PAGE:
I think fighter planes would make a better comparison. Most of the front line fighters in the US were conceived in the late 60s and built in the 1970s (F16 - F14 - F15, even the stealth planes). Sure it takes 10 to 15 years to actually build one from scratch, but once in use they have a very long life span 30+ years. Naturally the technology gets upgraded through its life, but generally the models look the same as they did in the 1970's, I can imagine spaceships wouldn't be too different.

    I'm sure the makers of the new Alien movie will consider the aesthetics of the original movie.

  18. Crni Vuk

    Crni Vuk M4A3 Oldfag oTO Orderite

    Nov 25, 2008
    Same issue like with the Star Wars sequels. Awesome technology (special effects) and action (just count the explosions in the trailer) dont make for a great prequel.

    Though It will be interesting to see what Scott makes out of it.
  19. maximaz

    maximaz Sonny, I Watched the Vault Bein' Built!

    Apr 2, 2006
    Why not? Two vehicles, one built over 30 years later and looks generations older, from the engine down to electronic controls vs manual levers.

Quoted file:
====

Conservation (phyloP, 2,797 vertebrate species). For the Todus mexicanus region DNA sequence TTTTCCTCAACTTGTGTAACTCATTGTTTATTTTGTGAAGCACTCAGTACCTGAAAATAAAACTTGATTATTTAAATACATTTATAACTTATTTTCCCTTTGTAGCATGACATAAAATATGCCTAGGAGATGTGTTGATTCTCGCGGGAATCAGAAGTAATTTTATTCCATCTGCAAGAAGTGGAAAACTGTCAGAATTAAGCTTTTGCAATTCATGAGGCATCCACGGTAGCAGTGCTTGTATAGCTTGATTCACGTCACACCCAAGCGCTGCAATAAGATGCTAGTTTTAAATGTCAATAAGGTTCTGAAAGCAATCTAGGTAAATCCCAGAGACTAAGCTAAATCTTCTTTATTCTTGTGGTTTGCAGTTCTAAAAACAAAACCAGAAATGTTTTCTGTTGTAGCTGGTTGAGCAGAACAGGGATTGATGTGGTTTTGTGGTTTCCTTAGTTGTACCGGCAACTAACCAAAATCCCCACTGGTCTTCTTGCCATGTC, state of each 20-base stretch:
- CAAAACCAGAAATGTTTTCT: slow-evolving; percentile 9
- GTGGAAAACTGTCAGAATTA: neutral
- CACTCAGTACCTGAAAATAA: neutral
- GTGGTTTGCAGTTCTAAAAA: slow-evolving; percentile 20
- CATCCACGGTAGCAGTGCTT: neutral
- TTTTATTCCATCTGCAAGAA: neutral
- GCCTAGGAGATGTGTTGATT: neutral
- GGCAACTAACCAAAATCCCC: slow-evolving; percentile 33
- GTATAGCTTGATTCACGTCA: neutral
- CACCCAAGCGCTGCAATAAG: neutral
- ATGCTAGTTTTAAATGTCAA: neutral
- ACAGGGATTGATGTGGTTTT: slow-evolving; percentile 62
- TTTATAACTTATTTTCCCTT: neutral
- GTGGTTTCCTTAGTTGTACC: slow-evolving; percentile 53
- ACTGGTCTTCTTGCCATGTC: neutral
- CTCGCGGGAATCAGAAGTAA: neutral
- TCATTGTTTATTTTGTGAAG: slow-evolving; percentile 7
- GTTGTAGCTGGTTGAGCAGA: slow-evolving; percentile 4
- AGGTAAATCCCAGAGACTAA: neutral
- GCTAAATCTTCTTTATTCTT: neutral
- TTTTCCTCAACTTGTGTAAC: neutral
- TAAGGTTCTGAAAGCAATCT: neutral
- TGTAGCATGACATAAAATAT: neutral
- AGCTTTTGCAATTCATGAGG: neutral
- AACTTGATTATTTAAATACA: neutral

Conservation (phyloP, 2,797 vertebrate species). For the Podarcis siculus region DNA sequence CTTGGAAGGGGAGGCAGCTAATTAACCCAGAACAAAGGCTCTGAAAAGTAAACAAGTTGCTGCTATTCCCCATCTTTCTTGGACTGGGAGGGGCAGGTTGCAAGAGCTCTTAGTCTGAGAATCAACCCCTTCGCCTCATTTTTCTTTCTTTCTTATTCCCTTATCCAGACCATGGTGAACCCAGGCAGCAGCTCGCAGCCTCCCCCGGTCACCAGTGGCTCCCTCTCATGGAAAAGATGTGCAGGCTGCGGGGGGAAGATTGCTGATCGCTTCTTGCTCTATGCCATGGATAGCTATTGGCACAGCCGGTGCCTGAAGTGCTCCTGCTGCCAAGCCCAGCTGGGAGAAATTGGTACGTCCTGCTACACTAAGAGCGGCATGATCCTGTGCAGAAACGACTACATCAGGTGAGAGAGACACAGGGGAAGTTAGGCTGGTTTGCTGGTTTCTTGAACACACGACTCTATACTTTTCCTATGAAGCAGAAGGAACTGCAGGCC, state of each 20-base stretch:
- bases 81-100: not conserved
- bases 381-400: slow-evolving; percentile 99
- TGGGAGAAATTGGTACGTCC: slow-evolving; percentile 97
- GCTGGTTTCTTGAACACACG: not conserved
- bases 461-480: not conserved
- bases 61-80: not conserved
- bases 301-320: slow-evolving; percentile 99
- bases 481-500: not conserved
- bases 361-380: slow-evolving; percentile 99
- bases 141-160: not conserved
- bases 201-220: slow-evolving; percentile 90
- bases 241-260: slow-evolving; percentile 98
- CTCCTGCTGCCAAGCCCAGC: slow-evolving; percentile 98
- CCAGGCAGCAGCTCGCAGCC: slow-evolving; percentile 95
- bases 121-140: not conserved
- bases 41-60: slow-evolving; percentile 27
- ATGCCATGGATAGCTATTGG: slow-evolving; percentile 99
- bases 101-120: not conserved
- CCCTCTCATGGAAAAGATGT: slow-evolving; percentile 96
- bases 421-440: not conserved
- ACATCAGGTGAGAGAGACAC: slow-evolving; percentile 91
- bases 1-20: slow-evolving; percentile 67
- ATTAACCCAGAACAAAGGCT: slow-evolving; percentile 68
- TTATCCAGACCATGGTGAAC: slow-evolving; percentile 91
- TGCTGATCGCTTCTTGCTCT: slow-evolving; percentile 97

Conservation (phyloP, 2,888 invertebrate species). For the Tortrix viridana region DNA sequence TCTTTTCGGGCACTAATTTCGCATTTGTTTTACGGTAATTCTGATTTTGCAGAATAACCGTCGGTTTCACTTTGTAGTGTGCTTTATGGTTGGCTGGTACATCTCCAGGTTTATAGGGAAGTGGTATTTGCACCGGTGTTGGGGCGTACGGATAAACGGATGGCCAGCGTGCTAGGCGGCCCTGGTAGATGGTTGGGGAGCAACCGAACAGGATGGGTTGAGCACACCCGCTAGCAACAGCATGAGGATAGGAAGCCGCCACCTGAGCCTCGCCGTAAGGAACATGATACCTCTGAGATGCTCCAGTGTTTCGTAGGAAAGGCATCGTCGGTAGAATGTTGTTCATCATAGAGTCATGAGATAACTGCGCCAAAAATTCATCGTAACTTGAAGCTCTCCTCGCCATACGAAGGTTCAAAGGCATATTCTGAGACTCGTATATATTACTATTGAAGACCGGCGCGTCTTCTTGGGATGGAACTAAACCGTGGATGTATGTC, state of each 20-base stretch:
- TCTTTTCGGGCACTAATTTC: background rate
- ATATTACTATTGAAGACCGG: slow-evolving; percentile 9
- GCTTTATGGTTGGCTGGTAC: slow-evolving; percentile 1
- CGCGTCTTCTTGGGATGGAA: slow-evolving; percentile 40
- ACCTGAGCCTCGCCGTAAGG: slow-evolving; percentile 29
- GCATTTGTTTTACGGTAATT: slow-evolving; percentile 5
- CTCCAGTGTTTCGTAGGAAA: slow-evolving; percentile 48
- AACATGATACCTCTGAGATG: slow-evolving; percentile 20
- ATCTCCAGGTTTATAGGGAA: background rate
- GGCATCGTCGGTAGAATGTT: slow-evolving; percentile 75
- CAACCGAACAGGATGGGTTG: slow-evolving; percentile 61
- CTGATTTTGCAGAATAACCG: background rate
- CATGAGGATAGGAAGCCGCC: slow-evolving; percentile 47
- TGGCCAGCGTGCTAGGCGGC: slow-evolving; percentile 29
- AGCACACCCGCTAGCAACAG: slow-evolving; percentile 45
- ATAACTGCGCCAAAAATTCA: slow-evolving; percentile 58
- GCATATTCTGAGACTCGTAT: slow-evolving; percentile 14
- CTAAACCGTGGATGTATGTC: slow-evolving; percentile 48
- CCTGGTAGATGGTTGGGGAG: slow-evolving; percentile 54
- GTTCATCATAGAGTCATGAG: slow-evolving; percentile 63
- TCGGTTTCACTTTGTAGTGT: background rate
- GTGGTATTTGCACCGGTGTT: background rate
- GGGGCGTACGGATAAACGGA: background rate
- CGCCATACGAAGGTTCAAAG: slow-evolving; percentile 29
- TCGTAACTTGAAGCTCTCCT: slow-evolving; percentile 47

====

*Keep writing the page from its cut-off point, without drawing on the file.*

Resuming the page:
Besides, wasn't even the last space shuttle used for decades? It's not unreasonable to assume that in the future, such enormous ships as Nostromo (sp?) that spend years in space at a time, would be used for much longer. By the time Prometheus takes place, it may already be a decades old ship that is a piece of junk for its time but has no need of real upgrades, like one of those New York garbage ferries.

    In the movie, Nostromo is overall very used and dirty inside and out, the seats are all torn and the screens malfunctioned on several occasions. At the same time, there existed technology such as Ash, who possibly belonged to the organization from Prometheus. It would actually be really odd if this new research ship had more than very little of the same technology as an old busted mining ship

    Well, I do know that after they wake up, they had 10 more months to go so it was more than a few months but I have no idea how long it was in total. If this ship takes years to complete a mission, it's probably old as hell.

    Anyways, I'm not the most knowledgeable of Alien fans or too big of a tech geek but it makes perfect sense to me. Where I do agree with this point is KOTOR that takes place thousands of years before SW and has pretty much the same technology. Then again, ships there are fucking planets.
  20. SuAside

    SuAside Testament to the ghoul lifespan

    May 27, 2004
    I'm guessing a leviathan like the Nostromo was well over a century old.
    Look at how the US uses aircraft carriers. They have a service lifespan of way over 50 years. Every few decades they let 'em come in, rip out everything, refurbish it & let it go out again (this frequently takes 2-3 years).

    I would expect such huge cargo ships to be used for a long long time. All they need to do is haul cargo and have the crew in hypersleep for most of the voyage anyway. It's a big investment to build something like this. Expect them to milk it for all it's worth.